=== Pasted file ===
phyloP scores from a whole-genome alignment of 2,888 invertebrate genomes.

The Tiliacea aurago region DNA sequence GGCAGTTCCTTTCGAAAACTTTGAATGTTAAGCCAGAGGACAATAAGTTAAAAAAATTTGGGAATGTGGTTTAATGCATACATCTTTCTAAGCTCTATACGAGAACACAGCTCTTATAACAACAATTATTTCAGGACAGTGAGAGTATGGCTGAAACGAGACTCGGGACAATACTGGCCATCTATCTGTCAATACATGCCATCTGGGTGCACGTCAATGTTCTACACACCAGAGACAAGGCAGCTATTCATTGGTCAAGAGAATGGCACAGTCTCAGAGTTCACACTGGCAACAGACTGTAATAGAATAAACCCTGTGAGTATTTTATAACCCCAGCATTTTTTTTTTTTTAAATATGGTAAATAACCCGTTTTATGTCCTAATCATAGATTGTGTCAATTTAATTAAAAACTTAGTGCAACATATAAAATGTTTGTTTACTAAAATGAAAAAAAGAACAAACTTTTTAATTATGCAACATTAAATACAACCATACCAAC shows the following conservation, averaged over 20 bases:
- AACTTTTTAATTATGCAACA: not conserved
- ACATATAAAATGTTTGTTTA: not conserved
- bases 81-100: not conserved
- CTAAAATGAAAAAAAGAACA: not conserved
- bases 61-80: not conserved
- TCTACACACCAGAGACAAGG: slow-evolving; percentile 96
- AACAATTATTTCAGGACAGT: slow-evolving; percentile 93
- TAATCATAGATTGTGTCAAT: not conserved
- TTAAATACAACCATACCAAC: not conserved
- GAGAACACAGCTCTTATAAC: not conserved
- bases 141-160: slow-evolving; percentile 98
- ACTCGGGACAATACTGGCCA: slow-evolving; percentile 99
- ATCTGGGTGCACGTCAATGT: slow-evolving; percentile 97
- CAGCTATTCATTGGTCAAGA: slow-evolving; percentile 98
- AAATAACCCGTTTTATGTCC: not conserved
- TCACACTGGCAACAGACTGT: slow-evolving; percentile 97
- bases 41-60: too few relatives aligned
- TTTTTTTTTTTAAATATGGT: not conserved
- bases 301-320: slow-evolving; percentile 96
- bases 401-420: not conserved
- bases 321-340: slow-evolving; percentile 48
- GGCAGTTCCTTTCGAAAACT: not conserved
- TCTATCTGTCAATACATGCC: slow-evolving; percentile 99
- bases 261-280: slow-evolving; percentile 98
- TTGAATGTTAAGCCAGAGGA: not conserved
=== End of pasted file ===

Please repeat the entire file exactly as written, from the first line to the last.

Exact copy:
phyloP scores from a whole-genome alignment of 2,888 invertebrate genomes.

The Tiliacea aurago region DNA sequence GGCAGTTCCTTTCGAAAACTTTGAATGTTAAGCCAGAGGACAATAAGTTAAAAAAATTTGGGAATGTGGTTTAATGCATACATCTTTCTAAGCTCTATACGAGAACACAGCTCTTATAACAACAATTATTTCAGGACAGTGAGAGTATGGCTGAAACGAGACTCGGGACAATACTGGCCATCTATCTGTCAATACATGCCATCTGGGTGCACGTCAATGTTCTACACACCAGAGACAAGGCAGCTATTCATTGGTCAAGAGAATGGCACAGTCTCAGAGTTCACACTGGCAACAGACTGTAATAGAATAAACCCTGTGAGTATTTTATAACCCCAGCATTTTTTTTTTTTTAAATATGGTAAATAACCCGTTTTATGTCCTAATCATAGATTGTGTCAATTTAATTAAAAACTTAGTGCAACATATAAAATGTTTGTTTACTAAAATGAAAAAAAGAACAAACTTTTTAATTATGCAACATTAAATACAACCATACCAAC shows the following conservation, averaged over 20 bases:
- AACTTTTTAATTATGCAACA: not conserved
- ACATATAAAATGTTTGTTTA: not conserved
- bases 81-100: not conserved
- CTAAAATGAAAAAAAGAACA: not conserved
- bases 61-80: not conserved
- TCTACACACCAGAGACAAGG: slow-evolving; percentile 96
- AACAATTATTTCAGGACAGT: slow-evolving; percentile 93
- TAATCATAGATTGTGTCAAT: not conserved
- TTAAATACAACCATACCAAC: not conserved
- GAGAACACAGCTCTTATAAC: not conserved
- bases 141-160: slow-evolving; percentile 98
- ACTCGGGACAATACTGGCCA: slow-evolving; percentile 99
- ATCTGGGTGCACGTCAATGT: slow-evolving; percentile 97
- CAGCTATTCATTGGTCAAGA: slow-evolving; percentile 98
- AAATAACCCGTTTTATGTCC: not conserved
- TCACACTGGCAACAGACTGT: slow-evolving; percentile 97
- bases 41-60: too few relatives aligned
- TTTTTTTTTTTAAATATGGT: not conserved
- bases 301-320: slow-evolving; percentile 96
- bases 401-420: not conserved
- bases 321-340: slow-evolving; percentile 48
- GGCAGTTCCTTTCGAAAACT: not conserved
- TCTATCTGTCAATACATGCC: slow-evolving; percentile 99
- bases 261-280: slow-evolving; percentile 98
- TTGAATGTTAAGCCAGAGGA: not conserved